Feel free to post below or send me a note at: mark @ thebasement . tv

Anything and everything is appreciated. If I get a good response I'll compile the feedback and post an abridged version for everyone to see.


Tuesday, August 5, 2008

Should you drop Flash due to SEO?

I have had a few interesting discussions lately with marketers who were arguing that they would not use Flash due to its lack of support with SEO. Granted, they do have a point that Flash lacks in the SEO category, even taking the new SEO capabilities into consideration. However, what Flash lacks in SEO it makes up 10 fold in user experience, which in my opinion is much more important.

You can put all the time you want into optimizing your site for search engines, but if users do not have a good experience then you've gained nothing. I would much rather put that time and effort into creating an interactive and satisfying user experience that will draw viewers in and keep them there. With any luck, that experience will stick with them and may even get passed to their friends, starting a viral frenzy.

Viral frenzies aside, I realize that you may take a hit on the total number of people reaching your site if you use Flash instead of focusing on SEO. However, the highest total number of visits should not be your goal. If thats what you want, you might as well just buy a list of e-mail address and spam everyone with crap. Sure they will see it, but they won't remember it and they will move on. On the flip side, if you reach fewer people, but give them a lasting experience then you will be more likely to convert them into loyal customers. This is where Flash shines and this is why it should not be overlooked.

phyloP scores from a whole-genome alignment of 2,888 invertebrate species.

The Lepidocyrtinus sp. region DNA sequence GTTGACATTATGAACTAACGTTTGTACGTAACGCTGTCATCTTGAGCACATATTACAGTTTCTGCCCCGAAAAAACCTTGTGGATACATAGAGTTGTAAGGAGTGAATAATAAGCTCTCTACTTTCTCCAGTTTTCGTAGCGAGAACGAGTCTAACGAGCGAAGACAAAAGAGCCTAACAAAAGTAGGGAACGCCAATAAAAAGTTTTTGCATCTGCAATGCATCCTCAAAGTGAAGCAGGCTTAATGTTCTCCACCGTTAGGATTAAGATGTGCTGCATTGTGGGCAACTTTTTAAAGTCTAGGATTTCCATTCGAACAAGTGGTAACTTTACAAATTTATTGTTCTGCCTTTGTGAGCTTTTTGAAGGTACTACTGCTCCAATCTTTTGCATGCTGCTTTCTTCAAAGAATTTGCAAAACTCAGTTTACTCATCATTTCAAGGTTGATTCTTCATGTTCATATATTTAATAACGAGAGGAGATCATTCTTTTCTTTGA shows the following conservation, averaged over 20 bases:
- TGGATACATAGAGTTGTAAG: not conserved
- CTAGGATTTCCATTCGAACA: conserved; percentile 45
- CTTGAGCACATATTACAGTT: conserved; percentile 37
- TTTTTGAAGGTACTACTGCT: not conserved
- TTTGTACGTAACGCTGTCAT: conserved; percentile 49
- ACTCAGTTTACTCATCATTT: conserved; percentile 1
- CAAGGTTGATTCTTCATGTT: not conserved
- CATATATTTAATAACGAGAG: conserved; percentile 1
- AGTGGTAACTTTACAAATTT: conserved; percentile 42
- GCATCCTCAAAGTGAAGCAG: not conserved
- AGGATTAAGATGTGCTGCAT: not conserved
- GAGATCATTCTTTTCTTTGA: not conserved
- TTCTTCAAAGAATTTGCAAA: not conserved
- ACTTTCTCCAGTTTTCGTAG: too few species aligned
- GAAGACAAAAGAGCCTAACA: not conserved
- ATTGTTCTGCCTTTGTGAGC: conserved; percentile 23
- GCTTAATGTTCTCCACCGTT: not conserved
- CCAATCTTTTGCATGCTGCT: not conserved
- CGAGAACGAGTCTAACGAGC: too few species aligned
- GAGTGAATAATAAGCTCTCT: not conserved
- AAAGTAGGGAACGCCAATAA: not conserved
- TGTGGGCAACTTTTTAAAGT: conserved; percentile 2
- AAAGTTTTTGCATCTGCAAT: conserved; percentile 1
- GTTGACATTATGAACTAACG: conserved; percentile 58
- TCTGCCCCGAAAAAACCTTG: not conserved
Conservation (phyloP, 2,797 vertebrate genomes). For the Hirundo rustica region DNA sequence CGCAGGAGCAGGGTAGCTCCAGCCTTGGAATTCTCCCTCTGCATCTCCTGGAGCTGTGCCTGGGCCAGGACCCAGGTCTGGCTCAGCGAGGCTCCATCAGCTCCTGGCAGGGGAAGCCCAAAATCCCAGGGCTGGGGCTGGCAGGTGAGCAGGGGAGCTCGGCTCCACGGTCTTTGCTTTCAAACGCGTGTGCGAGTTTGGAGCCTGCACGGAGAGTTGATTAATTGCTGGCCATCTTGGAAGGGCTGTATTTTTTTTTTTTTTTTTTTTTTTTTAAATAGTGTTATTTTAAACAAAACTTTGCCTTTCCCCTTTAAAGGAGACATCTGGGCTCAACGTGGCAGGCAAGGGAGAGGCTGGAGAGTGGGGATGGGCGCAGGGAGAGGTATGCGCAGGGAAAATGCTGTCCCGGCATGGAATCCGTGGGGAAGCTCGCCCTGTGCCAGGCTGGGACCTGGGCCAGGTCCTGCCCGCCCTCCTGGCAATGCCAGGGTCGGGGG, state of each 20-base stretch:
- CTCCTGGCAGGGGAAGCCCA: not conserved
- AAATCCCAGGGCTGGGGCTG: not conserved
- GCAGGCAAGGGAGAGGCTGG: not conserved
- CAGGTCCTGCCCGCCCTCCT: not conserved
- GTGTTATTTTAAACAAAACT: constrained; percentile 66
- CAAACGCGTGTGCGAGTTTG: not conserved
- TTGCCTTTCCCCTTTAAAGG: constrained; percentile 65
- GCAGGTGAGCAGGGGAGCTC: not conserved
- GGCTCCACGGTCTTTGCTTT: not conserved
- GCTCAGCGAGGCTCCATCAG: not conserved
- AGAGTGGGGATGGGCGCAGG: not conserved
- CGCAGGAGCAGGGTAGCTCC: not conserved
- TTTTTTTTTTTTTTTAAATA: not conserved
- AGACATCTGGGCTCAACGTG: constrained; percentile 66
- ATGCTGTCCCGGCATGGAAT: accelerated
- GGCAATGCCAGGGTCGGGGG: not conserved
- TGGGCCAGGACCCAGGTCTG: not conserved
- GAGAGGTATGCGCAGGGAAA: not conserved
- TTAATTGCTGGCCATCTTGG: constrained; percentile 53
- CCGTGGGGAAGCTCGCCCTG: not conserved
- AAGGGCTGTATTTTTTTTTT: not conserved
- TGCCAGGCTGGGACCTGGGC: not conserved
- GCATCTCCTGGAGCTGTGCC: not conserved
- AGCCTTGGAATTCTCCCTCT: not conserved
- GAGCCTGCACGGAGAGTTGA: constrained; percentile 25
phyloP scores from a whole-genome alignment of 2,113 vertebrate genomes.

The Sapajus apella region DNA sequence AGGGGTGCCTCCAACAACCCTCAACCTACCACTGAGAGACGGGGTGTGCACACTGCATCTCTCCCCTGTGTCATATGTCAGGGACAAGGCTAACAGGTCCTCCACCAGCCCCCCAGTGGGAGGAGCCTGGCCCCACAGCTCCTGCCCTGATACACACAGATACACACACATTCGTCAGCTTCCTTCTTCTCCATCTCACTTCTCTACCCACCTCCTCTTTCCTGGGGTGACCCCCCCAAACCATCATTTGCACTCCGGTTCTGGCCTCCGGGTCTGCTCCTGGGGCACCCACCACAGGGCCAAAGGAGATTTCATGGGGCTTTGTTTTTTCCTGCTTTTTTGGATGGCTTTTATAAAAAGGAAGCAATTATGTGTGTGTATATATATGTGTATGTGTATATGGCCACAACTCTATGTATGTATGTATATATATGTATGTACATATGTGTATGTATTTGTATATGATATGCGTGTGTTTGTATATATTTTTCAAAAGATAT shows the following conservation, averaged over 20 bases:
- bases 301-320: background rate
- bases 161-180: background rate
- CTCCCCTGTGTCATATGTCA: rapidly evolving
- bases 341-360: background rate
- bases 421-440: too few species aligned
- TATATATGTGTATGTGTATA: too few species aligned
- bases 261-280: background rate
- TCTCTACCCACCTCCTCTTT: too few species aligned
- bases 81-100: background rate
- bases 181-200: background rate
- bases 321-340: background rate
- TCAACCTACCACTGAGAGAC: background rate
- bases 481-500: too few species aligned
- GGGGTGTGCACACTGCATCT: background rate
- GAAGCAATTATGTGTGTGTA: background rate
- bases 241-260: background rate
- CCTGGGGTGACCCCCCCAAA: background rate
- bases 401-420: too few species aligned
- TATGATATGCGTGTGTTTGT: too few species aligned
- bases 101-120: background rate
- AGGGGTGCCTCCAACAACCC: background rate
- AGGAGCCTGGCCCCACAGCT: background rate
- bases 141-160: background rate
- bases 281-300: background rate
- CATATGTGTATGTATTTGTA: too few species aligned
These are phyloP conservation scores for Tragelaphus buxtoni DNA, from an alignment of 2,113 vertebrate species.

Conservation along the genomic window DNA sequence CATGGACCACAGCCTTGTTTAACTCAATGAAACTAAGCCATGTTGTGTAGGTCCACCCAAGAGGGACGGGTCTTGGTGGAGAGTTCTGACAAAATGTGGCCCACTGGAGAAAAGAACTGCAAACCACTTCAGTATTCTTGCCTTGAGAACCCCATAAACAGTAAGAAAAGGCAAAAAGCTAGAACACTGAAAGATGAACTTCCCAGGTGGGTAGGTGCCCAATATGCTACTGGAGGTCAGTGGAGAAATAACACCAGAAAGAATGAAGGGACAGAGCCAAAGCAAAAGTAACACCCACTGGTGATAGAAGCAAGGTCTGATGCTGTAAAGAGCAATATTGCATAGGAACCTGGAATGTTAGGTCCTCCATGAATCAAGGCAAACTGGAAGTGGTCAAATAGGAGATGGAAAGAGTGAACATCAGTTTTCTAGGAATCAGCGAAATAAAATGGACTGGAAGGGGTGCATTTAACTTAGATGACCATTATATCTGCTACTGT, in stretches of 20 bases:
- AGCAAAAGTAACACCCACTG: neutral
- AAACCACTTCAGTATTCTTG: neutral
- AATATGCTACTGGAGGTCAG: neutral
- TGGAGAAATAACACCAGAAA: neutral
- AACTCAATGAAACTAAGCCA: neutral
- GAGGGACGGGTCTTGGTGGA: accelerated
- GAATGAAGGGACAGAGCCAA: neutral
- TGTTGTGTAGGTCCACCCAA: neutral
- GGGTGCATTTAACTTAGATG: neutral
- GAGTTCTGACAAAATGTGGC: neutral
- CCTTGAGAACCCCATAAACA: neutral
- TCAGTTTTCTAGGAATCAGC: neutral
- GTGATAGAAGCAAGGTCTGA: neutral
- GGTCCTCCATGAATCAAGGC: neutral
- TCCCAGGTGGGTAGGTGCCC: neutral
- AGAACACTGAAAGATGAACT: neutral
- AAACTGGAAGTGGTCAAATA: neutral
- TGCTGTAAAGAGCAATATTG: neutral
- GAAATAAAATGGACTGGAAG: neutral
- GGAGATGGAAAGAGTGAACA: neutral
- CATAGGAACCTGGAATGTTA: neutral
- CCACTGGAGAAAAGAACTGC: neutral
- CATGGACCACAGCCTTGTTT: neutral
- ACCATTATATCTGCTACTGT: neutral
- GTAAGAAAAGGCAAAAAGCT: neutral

Friday, August 1, 2008

Triiibes: Social Network

Update: Just realized that the Triiibes site is based off of a company called Ning. Soooo yeah. So my critique of Triiibes is somewhat of a critique of Ning as well. Looks like it could be some very cool software to use to create a Flash Social Group.

I enjoy following Seth Godin's Blog and have read most of Meat Ball Sundae and the IdeaVirus (I say most because they tend to rehash after awhile and I lose interest. But I love his main points and general ideas).

Seth recently released a private social network called Triiibes. I have only been on it for a day now, but it seems to have some of the social aspects from Facebook as well as some of the professional aspects of LinkedIn. I think the main thing that sets it apart is that it is very focused on Marketing so the entire community should be able to connect at some level.

He says it is invite only until October 2008. I am sure that is a good marketing strategy similar to gmail invites, avairy invites, or even somewhat similar to the constant lack of supply of wii's. You want what you can't have it and creates a buzz.

I just wonder what will happen after October 2008. Once the flood gates are open will it be able to maintain a niche community of marketing professionals? Will people still line up to get in once they find out anyone and everyone can join? It will be interesting to find out.